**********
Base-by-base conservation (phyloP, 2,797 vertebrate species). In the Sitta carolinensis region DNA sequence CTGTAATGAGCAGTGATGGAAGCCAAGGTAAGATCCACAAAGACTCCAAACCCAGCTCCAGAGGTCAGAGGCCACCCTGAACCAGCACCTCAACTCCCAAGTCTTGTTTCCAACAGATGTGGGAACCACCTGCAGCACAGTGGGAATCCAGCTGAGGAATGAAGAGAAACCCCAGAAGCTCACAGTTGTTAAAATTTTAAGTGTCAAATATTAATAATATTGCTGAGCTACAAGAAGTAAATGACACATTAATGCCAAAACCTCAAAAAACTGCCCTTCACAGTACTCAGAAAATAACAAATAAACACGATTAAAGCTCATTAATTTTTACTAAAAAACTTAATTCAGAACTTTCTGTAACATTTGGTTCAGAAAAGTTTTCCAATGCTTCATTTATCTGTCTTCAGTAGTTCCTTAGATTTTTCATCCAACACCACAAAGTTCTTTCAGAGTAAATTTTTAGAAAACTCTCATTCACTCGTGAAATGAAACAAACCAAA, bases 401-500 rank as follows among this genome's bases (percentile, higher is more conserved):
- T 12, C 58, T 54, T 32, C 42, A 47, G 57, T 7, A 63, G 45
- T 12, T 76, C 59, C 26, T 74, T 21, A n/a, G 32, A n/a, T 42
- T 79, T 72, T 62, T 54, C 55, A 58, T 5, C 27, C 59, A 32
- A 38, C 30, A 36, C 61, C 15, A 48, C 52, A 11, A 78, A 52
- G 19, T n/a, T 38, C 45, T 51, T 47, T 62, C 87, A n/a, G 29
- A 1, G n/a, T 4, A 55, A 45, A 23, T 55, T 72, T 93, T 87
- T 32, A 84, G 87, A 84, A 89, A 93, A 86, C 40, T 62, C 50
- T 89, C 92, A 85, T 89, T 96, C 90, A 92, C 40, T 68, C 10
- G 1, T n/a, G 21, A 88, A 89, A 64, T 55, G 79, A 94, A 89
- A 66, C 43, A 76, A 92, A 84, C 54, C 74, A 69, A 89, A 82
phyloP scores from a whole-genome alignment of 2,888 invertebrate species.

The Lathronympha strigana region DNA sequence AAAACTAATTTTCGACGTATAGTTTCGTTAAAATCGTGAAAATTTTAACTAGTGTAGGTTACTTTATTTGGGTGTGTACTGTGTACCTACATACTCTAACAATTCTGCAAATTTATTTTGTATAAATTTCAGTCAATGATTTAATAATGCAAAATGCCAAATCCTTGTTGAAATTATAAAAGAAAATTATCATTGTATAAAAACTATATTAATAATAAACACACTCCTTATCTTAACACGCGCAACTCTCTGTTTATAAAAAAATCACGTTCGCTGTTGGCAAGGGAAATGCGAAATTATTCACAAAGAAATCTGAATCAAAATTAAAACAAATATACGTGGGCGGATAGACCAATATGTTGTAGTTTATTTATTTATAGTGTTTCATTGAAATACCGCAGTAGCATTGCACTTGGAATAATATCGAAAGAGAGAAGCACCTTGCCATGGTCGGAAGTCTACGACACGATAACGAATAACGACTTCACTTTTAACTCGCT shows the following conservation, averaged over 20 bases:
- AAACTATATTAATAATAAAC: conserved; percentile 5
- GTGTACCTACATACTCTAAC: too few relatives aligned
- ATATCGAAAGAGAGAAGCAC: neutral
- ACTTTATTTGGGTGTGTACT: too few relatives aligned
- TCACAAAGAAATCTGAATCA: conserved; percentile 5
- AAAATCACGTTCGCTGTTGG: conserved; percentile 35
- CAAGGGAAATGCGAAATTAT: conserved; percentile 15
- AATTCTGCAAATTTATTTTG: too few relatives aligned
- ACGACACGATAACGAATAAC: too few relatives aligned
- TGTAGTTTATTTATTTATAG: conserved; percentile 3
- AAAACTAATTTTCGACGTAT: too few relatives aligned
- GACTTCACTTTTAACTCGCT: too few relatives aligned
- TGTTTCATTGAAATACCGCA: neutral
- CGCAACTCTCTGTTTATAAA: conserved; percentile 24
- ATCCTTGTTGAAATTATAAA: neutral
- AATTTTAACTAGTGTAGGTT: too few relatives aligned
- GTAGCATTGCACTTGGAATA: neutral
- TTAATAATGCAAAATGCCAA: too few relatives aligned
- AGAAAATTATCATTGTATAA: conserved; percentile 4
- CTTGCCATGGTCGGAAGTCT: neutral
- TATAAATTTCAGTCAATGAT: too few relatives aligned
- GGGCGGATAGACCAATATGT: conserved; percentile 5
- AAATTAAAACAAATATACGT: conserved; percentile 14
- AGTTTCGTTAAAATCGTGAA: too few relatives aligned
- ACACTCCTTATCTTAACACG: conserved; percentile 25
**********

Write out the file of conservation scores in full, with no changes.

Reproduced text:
Base-by-base conservation (phyloP, 2,797 vertebrate species). In the Sitta carolinensis region DNA sequence CTGTAATGAGCAGTGATGGAAGCCAAGGTAAGATCCACAAAGACTCCAAACCCAGCTCCAGAGGTCAGAGGCCACCCTGAACCAGCACCTCAACTCCCAAGTCTTGTTTCCAACAGATGTGGGAACCACCTGCAGCACAGTGGGAATCCAGCTGAGGAATGAAGAGAAACCCCAGAAGCTCACAGTTGTTAAAATTTTAAGTGTCAAATATTAATAATATTGCTGAGCTACAAGAAGTAAATGACACATTAATGCCAAAACCTCAAAAAACTGCCCTTCACAGTACTCAGAAAATAACAAATAAACACGATTAAAGCTCATTAATTTTTACTAAAAAACTTAATTCAGAACTTTCTGTAACATTTGGTTCAGAAAAGTTTTCCAATGCTTCATTTATCTGTCTTCAGTAGTTCCTTAGATTTTTCATCCAACACCACAAAGTTCTTTCAGAGTAAATTTTTAGAAAACTCTCATTCACTCGTGAAATGAAACAAACCAAA, bases 401-500 rank as follows among this genome's bases (percentile, higher is more conserved):
- T 12, C 58, T 54, T 32, C 42, A 47, G 57, T 7, A 63, G 45
- T 12, T 76, C 59, C 26, T 74, T 21, A n/a, G 32, A n/a, T 42
- T 79, T 72, T 62, T 54, C 55, A 58, T 5, C 27, C 59, A 32
- A 38, C 30, A 36, C 61, C 15, A 48, C 52, A 11, A 78, A 52
- G 19, T n/a, T 38, C 45, T 51, T 47, T 62, C 87, A n/a, G 29
- A 1, G n/a, T 4, A 55, A 45, A 23, T 55, T 72, T 93, T 87
- T 32, A 84, G 87, A 84, A 89, A 93, A 86, C 40, T 62, C 50
- T 89, C 92, A 85, T 89, T 96, C 90, A 92, C 40, T 68, C 10
- G 1, T n/a, G 21, A 88, A 89, A 64, T 55, G 79, A 94, A 89
- A 66, C 43, A 76, A 92, A 84, C 54, C 74, A 69, A 89, A 82
phyloP scores from a whole-genome alignment of 2,888 invertebrate species.

The Lathronympha strigana region DNA sequence AAAACTAATTTTCGACGTATAGTTTCGTTAAAATCGTGAAAATTTTAACTAGTGTAGGTTACTTTATTTGGGTGTGTACTGTGTACCTACATACTCTAACAATTCTGCAAATTTATTTTGTATAAATTTCAGTCAATGATTTAATAATGCAAAATGCCAAATCCTTGTTGAAATTATAAAAGAAAATTATCATTGTATAAAAACTATATTAATAATAAACACACTCCTTATCTTAACACGCGCAACTCTCTGTTTATAAAAAAATCACGTTCGCTGTTGGCAAGGGAAATGCGAAATTATTCACAAAGAAATCTGAATCAAAATTAAAACAAATATACGTGGGCGGATAGACCAATATGTTGTAGTTTATTTATTTATAGTGTTTCATTGAAATACCGCAGTAGCATTGCACTTGGAATAATATCGAAAGAGAGAAGCACCTTGCCATGGTCGGAAGTCTACGACACGATAACGAATAACGACTTCACTTTTAACTCGCT shows the following conservation, averaged over 20 bases:
- AAACTATATTAATAATAAAC: conserved; percentile 5
- GTGTACCTACATACTCTAAC: too few relatives aligned
- ATATCGAAAGAGAGAAGCAC: neutral
- ACTTTATTTGGGTGTGTACT: too few relatives aligned
- TCACAAAGAAATCTGAATCA: conserved; percentile 5
- AAAATCACGTTCGCTGTTGG: conserved; percentile 35
- CAAGGGAAATGCGAAATTAT: conserved; percentile 15
- AATTCTGCAAATTTATTTTG: too few relatives aligned
- ACGACACGATAACGAATAAC: too few relatives aligned
- TGTAGTTTATTTATTTATAG: conserved; percentile 3
- AAAACTAATTTTCGACGTAT: too few relatives aligned
- GACTTCACTTTTAACTCGCT: too few relatives aligned
- TGTTTCATTGAAATACCGCA: neutral
- CGCAACTCTCTGTTTATAAA: conserved; percentile 24
- ATCCTTGTTGAAATTATAAA: neutral
- AATTTTAACTAGTGTAGGTT: too few relatives aligned
- GTAGCATTGCACTTGGAATA: neutral
- TTAATAATGCAAAATGCCAA: too few relatives aligned
- AGAAAATTATCATTGTATAA: conserved; percentile 4
- CTTGCCATGGTCGGAAGTCT: neutral
- TATAAATTTCAGTCAATGAT: too few relatives aligned
- GGGCGGATAGACCAATATGT: conserved; percentile 5
- AAATTAAAACAAATATACGT: conserved; percentile 14
- AGTTTCGTTAAAATCGTGAA: too few relatives aligned
- ACACTCCTTATCTTAACACG: conserved; percentile 25